5. Aye and just for clarification on my stance, I believe the Dark side acts on the same way on some people, falling to the dark side is just falling to some manner of depravity that the person mightn't be aware of. I guess that's what they intended to happen with Biass Offe, who had just eventually desensitised so much that she didn't really give too much thought toward throwing one of her friends under a bus because she was able to justify it from her perspective of making some kind of statement. That being said, never watched the show, I only really know of the example, something I haven't found time for yet. I fluff morality more as an mechanic toward representing my moral strengths and weaknesses, curiosity and obsession. When my character is really conflicted (below 45) he expresses his obsession much more strongly then usual, sometimes even going lone wolf if it is dramatically appropriate, but when he is closer and beyond 70 he expresses a broader range of interests; like he originality built a lightsabre because it was a curious relic that called out to him, or that he will sometimes as the parties artisan just craft something up for the sake of experimentation, or he will even use his force powers in interesting ways. He commonly uses misdirect as a tool of silent communication and he and one of his "apprentices" (I use the term loosely, it was more of a mutual partnership) were able to have entire conversations silently, and indeed he's going to start using Influence as a potential rehab measure. "This is what you feel currently, and this is what you could be if you give up on abusing the force and just accept things as they are." I really like playing my character when he's curious, the amount of unconventional ideas he can generate is fun to play out on a table perspective compared to a more traditional Jedi view of minimalistic use of the force, though it ties in quite nicely with obsession which he will stop at nothing to achieve a goal (in this case, wipe out the sith, as in our setting my character was largely responsible for the return of a sith lord who has claimed a deserter of the party as his vessel.) and will get increasingly frustrated at lower morality ratings; believing that others are much less committed toward the war against Darkness then himself. It creates a nice bit of table tension and also some nice arcs where he discovers that sometimes, taking some time to prepare is much more advantageous then charging after the first solution, but also to show that the quickest route isn't always the correct route; a danger when it comes to obsession as it can one day force a character to take that last step into personal corruption. Key thing with any dark sider is that they should have a very self orientated view, it's partly why they are obsessed with power and personal freedom that ends with other people, they see themselves as the solution to the problem. As @Luahk put eloquently out, making sure the table understands the expectations of the setting is pretty cool. That and I felt Star Wars isn't a setting worth losing my hair over; partly because I am naturally bald but also because I feel that a hobby isn't worth being negative about. At the end of the day the star wars as a franchise is casual and fickle; looking for any serious depth or explanation within this series will only leave one grossly disappointed.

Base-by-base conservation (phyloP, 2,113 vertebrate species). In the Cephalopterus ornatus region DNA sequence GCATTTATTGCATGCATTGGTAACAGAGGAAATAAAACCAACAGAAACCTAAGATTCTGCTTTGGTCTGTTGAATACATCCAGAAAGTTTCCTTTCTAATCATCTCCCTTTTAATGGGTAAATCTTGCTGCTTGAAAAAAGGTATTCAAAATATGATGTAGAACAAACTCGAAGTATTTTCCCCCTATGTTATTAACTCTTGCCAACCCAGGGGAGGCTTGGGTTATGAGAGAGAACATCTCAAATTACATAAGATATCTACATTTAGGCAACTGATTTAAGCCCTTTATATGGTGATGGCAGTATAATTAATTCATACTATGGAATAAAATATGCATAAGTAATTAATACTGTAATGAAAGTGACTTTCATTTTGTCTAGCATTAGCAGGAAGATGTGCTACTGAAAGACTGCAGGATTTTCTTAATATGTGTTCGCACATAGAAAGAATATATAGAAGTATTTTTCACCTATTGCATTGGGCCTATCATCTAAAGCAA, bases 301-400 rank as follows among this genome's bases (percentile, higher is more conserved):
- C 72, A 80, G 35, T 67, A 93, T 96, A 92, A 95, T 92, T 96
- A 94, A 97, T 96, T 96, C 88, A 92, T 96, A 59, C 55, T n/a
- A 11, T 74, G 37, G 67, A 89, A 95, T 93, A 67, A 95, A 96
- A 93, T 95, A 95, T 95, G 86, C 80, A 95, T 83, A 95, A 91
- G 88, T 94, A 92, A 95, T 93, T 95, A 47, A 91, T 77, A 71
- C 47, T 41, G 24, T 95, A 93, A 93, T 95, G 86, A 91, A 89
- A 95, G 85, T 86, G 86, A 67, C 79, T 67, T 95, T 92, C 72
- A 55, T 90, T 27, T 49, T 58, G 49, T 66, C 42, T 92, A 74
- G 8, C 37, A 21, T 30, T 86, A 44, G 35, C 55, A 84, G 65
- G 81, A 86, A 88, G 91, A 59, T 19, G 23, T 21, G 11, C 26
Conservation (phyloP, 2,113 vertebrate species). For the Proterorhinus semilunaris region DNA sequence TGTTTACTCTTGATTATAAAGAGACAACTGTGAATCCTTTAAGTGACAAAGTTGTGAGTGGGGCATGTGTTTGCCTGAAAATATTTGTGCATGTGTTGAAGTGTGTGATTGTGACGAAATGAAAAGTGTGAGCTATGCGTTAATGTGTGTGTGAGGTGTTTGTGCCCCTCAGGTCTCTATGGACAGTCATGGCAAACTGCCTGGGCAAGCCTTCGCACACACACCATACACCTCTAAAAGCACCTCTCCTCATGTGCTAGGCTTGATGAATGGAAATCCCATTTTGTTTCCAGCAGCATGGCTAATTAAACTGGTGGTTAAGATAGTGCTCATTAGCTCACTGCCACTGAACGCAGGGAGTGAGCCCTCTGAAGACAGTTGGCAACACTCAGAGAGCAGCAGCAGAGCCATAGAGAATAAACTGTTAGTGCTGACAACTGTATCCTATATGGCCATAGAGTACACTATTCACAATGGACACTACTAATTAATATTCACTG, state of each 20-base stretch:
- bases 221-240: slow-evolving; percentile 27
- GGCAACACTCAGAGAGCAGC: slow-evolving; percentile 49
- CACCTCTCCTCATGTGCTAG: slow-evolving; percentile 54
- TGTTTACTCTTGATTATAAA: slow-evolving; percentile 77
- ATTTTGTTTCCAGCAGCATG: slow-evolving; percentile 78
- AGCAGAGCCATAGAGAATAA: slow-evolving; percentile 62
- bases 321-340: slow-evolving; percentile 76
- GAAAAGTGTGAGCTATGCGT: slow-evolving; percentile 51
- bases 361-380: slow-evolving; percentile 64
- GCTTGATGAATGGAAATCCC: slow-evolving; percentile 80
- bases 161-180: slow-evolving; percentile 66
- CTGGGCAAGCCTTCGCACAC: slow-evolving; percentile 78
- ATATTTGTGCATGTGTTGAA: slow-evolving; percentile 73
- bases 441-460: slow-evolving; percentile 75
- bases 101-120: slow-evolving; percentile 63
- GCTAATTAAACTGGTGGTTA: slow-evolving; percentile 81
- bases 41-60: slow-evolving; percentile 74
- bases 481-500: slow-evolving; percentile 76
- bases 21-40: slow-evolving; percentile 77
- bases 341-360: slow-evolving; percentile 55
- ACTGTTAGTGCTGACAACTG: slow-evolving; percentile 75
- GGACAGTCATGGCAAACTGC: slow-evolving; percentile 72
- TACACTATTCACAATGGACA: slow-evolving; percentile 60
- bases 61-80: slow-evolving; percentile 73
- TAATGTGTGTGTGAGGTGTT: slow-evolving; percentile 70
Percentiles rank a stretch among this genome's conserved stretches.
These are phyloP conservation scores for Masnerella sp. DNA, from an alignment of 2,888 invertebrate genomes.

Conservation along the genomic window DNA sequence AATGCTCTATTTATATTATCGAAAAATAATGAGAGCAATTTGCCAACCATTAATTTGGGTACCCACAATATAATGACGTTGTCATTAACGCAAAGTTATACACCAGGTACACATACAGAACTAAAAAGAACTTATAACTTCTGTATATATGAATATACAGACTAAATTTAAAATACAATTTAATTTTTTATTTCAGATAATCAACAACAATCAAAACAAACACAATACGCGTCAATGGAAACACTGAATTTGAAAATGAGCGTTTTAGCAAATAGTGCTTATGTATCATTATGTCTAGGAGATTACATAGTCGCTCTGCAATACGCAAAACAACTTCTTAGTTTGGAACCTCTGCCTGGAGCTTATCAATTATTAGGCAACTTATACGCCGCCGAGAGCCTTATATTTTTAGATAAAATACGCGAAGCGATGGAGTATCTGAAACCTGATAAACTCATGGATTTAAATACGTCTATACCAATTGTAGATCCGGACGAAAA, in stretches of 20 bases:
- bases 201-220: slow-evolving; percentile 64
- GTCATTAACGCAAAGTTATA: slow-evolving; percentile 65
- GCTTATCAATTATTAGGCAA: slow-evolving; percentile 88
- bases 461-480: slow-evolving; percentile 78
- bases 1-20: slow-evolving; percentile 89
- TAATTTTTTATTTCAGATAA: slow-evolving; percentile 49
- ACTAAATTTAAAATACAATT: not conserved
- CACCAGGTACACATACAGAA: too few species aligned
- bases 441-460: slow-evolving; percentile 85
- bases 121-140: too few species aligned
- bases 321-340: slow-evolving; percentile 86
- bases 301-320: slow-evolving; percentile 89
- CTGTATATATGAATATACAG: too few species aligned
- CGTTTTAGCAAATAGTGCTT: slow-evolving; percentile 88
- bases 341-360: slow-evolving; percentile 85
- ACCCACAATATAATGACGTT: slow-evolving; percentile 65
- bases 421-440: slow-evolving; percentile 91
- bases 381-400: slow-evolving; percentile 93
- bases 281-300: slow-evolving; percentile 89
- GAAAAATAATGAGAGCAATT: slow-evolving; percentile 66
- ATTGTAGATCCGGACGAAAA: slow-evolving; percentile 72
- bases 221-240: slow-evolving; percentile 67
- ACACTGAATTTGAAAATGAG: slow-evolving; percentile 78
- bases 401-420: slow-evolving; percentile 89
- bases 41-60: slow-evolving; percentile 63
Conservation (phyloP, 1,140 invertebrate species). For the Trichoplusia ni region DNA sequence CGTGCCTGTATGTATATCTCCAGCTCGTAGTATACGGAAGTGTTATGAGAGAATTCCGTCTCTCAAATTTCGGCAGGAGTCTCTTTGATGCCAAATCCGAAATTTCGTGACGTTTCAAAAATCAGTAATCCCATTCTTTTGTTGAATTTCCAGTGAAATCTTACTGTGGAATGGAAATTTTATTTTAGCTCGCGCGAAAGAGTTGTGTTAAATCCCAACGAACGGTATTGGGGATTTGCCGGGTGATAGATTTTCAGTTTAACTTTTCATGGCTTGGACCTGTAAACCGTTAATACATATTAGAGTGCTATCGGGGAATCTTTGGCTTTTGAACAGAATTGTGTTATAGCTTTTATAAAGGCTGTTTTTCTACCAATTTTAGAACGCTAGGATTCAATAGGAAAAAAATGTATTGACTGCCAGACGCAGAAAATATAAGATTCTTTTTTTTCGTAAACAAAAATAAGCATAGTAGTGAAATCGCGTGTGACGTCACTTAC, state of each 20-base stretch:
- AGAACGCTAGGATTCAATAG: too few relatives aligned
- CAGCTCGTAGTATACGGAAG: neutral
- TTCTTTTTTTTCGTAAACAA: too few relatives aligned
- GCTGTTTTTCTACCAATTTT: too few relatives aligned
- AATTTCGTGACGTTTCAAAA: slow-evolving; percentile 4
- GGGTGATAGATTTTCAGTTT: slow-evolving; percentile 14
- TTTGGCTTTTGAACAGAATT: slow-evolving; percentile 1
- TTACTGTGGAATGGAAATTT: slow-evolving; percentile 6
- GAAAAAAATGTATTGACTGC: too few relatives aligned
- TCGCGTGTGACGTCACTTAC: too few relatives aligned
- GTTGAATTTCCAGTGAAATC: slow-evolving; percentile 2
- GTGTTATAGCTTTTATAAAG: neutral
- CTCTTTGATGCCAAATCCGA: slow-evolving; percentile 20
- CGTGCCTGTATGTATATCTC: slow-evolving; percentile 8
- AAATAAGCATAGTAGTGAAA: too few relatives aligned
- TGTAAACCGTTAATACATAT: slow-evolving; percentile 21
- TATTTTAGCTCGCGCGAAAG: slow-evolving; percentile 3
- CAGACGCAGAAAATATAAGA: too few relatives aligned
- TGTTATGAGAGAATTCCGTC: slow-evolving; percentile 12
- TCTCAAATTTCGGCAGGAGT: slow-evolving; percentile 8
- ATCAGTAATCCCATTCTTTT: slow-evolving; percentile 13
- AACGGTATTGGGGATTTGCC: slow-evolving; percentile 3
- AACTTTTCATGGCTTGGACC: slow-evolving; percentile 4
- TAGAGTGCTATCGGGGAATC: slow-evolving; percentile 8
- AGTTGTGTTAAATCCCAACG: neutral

6. The best way of putting falling to the dark side is that the character becomes unable to see everyone else as either an opportunity to exploit to exhaustion, or a hinderance that must be dealt with. That ultimately characterises all Darksiders, big, small, psychotic or sociopathic. The one universal aspect is their capacity to destroy their foes with powers that are unnatural and manipulate the environment so that it benefits them, and anyone they deem useful. To them using their powers at their full is an unbridled joy as they want to be feared and respected and most potently of all; they have no respect for the status quo or the natural order of things. If the Force is the river that flows to an finite end point into the great ocean, the dark side is a dammed river that grows stagnant able to defy fate itself to corrupt it's surrounding environment. In short, anyone who falls to it's influence will steadily become a corrupted version of themselves the longer they spend immersed in it. While the dark side can manipulate you up to the point of standing on the edge of the abyss however; it can't force you to take a final step into darkness rather the character themselves must make that step. We see it in Anakin who must choice to destroy the entire Jedi order after cutting windu's hand off, the children included. We see it in Dooku who decided, somewhere along the line that he didn't want to be at the beck and call of the force, but wanted to take controlling the galaxy into his own hands. Falling to the dark side is never an accident, but a conscious choice to become corrupted. Way I see it, falling to the dark side doesn't "just happen." but rather it's the effect of either drawing on the force harshly too frequently or alternatively just simply making enough bad decisions that they become delusional and fall anyway from insensitivity. If a character has fallen to the dark side through the morality system which generally gravitates people toward stability, then they have done something to warrant this. Now, changes? Depends on the character. Some will be like "by the force, what have I become?" and try and heal their spiritual wounds, others will continue down the dark path, some will hide it, some will justify it and will openly do it until they are stopped. Eventually that character will come into conflict with the light aligned force users as they too will take conflict from the Dark siders excess, eventually prompting a confrontation characteristic of most emotionally charged duels of the series. Everyone should have the expectations of the dark side spelled out to them at the outset of the campaign; falling is a pretty significant event and it should have an effect on the ongoing narrative, either from the player themselves (which is ideal) or imposed on them via tricks of mind via the narrative. After all, that is the pact you signed with the GM on the outset of the game, they are providing the world you are roleplaying in and adversity it is the players obligation to themselves and each other to provide the most entertaining experience imaginable which includes dramas running high and inevitability a convening of the story, or the ending of one.